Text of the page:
Now lately, you’ve heard much about the word ‘deficit’ in Freeport. Actually the entire Nation is running a Deficit as are many many Nations and America itself. But are we in Freeport really contributing to a National Deficit? And IF we are, is that deficit truly greater than the National Average as stated in the McKinsey Report? Is it $50m per that Report? Also what is being counted, and what isn’t? And how does it portend for the economy of Freeport if even more is exacted from Freeport on top of 7.5% VAT last year? Are we expected to underwrite an annual deficit with no spending controls? Cui Bono as the Latin expression goes “To What End?” Instead of Central Government carving out a larger slice of the Freeport Pie, or indeed swallowing it whole, how much simpler to actually Grow the Pie? Grow the Jobs!

In reference to the contribution of Mr Kevin Seymour President of the Grand Bahama Chamber of Commerce before me and the Committee’s recommendation concerning a deficit demand plus 25% under HCA Clause 1 (5), I would note that a deficit bill has never, in 60 years, been presented to the Port Authority. We say it would be regressive to do so. Any attempt to invoke Clause 1 (5) at this stage would open a Pandora’s Box.

Freeport already directly and indirectly sends to the National Treasury 20 times more than the GBPA receives to maintain Freeport. In other words GBPA operates with 5% of the sum which is sent to Nassau. – And Freeport is an area 2 ½ times larger than the whole of New Providence. In dollars and cents, the GBPA collects between $8-10m a year to spend on Freeport, and some

$200m goes to Nassau.

Let’s look at the receipts of Central Government from Freeport as assessed by our advisors KPMG. Customs Duties of $60m annually; Airport taxes of $4m a year from a privately built and maintained Airport. Road Tax of $6m a year on privately built and maintained roads. Import Duties $4.6m a year. $100m in Stamp Tax was paid to Government by Borco a few years ago. Using an average amortization it would be fair to say Government earns about $20m a year in Stamp Tax. But McKinsey numbers did not include anything for Stamp Tax. Cruise Passenger Taxes of $5m a year. $10.5m a year in work permit fees. $6m in communications fees. $3.5m in land and survey leases. Registrar General fees $1m. Miscellaneous $2m. Gaming Fees from Freeport about $6.6m. VAT of $30m per annum also excluded by McKinsey as the amount was unknown. NIB contributions from Freeport of $45m per annum.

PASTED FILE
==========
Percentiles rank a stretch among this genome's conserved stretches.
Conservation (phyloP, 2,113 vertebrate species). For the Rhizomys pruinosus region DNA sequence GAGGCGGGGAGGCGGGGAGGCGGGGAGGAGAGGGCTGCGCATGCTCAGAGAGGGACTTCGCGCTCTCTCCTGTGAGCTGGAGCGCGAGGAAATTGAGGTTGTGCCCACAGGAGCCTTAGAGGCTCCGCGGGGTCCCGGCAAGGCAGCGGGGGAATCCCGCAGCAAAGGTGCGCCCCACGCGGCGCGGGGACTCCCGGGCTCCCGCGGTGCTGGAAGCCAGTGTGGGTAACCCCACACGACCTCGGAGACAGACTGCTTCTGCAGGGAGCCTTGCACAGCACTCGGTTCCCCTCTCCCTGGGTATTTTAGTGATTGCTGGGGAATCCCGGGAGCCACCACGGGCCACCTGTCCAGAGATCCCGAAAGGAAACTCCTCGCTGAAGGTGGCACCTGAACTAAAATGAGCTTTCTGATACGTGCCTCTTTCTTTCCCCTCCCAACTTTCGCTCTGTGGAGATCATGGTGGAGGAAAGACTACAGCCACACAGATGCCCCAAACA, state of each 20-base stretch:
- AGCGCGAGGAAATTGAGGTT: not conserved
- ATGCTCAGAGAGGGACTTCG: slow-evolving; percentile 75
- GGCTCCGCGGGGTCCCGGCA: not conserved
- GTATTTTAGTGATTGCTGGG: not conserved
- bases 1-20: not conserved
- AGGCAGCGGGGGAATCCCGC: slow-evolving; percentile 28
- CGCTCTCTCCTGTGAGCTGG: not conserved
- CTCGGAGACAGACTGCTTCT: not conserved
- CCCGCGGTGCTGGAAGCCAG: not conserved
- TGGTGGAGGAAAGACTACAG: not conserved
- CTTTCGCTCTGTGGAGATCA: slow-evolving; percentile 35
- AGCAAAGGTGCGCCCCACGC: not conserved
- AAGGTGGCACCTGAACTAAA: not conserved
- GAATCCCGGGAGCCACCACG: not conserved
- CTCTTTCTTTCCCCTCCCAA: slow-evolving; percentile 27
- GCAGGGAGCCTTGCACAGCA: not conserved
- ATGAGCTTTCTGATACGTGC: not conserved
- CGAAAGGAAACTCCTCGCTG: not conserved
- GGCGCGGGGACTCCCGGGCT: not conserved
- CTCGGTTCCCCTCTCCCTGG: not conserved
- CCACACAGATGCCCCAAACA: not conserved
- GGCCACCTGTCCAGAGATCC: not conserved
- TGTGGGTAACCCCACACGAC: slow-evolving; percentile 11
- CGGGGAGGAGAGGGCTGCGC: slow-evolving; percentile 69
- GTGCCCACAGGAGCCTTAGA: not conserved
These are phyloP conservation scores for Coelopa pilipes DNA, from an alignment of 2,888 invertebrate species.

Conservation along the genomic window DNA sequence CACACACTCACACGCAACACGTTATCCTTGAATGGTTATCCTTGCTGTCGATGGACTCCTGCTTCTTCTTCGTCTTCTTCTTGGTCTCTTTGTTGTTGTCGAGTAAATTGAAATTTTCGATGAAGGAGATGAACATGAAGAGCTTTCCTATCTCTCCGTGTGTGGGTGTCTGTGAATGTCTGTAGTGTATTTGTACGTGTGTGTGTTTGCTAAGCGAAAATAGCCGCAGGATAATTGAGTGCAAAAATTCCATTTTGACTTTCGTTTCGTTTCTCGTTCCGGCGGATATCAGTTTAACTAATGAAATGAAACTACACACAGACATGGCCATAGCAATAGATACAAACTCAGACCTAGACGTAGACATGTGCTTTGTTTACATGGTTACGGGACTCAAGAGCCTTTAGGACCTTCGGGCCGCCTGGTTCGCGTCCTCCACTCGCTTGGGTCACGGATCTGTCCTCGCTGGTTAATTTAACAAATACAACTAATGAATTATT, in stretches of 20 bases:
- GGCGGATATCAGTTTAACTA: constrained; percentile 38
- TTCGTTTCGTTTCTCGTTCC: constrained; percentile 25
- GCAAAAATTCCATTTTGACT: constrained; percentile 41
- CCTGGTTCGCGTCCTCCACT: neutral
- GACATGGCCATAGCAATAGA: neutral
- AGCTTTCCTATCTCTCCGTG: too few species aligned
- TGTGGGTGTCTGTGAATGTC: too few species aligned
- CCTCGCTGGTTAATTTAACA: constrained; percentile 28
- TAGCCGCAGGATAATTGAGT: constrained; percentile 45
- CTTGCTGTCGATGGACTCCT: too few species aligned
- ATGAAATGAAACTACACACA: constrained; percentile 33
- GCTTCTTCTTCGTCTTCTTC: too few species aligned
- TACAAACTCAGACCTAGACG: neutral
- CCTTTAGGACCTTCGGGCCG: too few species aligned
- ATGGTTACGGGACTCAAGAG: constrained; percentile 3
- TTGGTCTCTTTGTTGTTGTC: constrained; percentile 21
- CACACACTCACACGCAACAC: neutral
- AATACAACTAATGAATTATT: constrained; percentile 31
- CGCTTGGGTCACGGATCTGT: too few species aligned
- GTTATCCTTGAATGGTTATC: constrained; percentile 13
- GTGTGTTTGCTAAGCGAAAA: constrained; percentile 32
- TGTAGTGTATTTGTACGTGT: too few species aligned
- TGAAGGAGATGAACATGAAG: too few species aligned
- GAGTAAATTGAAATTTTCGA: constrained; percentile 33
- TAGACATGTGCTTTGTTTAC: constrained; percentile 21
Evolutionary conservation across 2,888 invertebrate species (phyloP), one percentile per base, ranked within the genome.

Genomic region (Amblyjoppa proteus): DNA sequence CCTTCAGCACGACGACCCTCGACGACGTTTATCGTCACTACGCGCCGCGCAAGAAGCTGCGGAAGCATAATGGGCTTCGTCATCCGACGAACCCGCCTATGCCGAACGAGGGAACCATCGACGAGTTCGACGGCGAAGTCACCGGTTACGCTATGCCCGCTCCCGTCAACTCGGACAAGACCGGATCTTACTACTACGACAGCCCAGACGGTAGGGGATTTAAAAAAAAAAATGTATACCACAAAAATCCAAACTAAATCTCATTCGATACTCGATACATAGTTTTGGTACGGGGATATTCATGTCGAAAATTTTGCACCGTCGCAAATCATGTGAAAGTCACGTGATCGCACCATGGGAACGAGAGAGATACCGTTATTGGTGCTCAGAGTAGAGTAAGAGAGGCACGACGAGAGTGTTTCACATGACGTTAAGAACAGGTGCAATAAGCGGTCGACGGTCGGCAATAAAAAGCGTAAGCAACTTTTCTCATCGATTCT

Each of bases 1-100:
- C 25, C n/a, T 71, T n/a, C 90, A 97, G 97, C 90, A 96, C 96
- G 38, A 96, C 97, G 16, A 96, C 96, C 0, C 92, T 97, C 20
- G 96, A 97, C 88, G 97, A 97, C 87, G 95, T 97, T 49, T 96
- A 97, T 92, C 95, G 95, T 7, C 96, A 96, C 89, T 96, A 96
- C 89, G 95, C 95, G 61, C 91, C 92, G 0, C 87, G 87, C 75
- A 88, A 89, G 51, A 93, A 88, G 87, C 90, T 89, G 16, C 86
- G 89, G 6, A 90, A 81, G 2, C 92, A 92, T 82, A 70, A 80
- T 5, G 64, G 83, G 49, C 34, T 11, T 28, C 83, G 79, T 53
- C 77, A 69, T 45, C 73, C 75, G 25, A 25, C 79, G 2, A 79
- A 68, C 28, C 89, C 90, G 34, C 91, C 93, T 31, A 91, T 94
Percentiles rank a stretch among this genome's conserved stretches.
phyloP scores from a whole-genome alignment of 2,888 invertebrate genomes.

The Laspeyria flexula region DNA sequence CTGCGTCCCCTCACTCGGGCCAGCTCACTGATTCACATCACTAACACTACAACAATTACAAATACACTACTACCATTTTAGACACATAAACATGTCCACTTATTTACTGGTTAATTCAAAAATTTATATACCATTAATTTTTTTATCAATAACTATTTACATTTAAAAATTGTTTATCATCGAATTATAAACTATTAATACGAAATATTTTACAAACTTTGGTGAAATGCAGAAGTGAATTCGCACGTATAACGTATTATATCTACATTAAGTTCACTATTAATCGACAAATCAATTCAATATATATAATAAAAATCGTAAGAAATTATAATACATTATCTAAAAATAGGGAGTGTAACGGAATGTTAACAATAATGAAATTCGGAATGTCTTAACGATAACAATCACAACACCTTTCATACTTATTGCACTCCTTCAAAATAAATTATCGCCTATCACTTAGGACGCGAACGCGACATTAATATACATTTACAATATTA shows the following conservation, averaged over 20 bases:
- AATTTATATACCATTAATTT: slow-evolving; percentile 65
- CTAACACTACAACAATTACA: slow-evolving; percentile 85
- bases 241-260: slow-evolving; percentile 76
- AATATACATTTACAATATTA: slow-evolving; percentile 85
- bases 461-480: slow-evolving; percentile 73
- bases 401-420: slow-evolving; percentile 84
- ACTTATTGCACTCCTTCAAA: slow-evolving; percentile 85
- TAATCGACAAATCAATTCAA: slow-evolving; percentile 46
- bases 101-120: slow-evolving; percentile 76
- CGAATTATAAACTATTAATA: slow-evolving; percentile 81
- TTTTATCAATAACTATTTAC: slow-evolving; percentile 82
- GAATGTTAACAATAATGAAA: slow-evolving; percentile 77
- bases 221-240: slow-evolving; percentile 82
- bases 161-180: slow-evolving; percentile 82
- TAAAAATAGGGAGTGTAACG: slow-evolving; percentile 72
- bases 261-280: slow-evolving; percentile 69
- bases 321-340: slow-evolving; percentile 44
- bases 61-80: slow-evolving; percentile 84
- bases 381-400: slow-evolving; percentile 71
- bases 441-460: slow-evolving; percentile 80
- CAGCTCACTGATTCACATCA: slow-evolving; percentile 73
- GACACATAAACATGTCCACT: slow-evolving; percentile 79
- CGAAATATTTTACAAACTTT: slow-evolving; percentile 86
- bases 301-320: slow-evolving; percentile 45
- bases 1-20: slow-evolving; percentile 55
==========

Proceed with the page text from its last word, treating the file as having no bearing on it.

Well,  there  are  a  few  doctors  in  the  house  and  I  ask  you,  should  the  Surgeon  General, metaphorically speaking, use a Scalpel or an Axe on us here?

Also don’t forget the $11 billion in infrastructure value created here without adding to the Country’s Balance Sheet Debt which we all pay for ultimately. Freeport’s infrastructure cost is largely off the Government’s balance sheet, and does not affect its Moody’s debt rating.

National Debt has grown from 60% to 70% of Gross Domestic Product. That’s a big number. The utility Bahamas Power & Light will need another $450-500m or 5% of GDP in the near future.

ALL this has to be repaid, plus interest, in millions of dollars a year for which the Government looks to us by way of VAT and other levies. Our infrastructure costs have been borne by equity investors; those new companies and expert JV partners who accepted the invitation to invest here, especially after the 1993 property tax extension.

By the way, don’t just think about the dollar cost of the 21 commitments in exchange for the Concessions; think about $4billion of new investment in a Container Port, Grand Lucayan Hotel, the Shipyard, Pharmachem, Polymers, Borco, Emera, MSC and many more. Probably $2 billion within the last 8-10 years alone. Did the families play their part in that? Of course they did!

Were the 1993 concessions fulfilled to the best of Edward and Jack’s ability? Of course they were! And yes the Government of the day accepted that they were. Actually, we would argue they went Above and Beyond–

Have Freeport’s stakeholders made a return on their investment? At times yes, at times no. Remember, you must distinguish between a ‘going concern’ return (ROI) as opposed to a sale or exit, or liquidation. Could execution of strategy have been improved – by all of us – along the way? Most certainly.

Here are the unforeseen business casualties which were compiled in our Report for the Committee, none of which were the fault of the Port Authority. These were not directly addressed by the Committee in its recommendations. Arawak Hotel in the 80s; The Princess Hotel & Casino which foundered and sank as gambling restrictions in the US were lifted, then briefly tried to surface with the Irish Group Harcourt until the Celtic Tiger economy tanked in Ireland; The Bazaar caught and frozen in the domino effect of the Hotel closure; Ginn in the West End which collapsed in the Great Recession of 2008; Xanadu; Port Lucaya Resort; The Grand Lucayan squeezed by Low Average Daily Rates due to stop-over tourists coming largely by cruiseship and the competition for cheaper and cheaper holidays.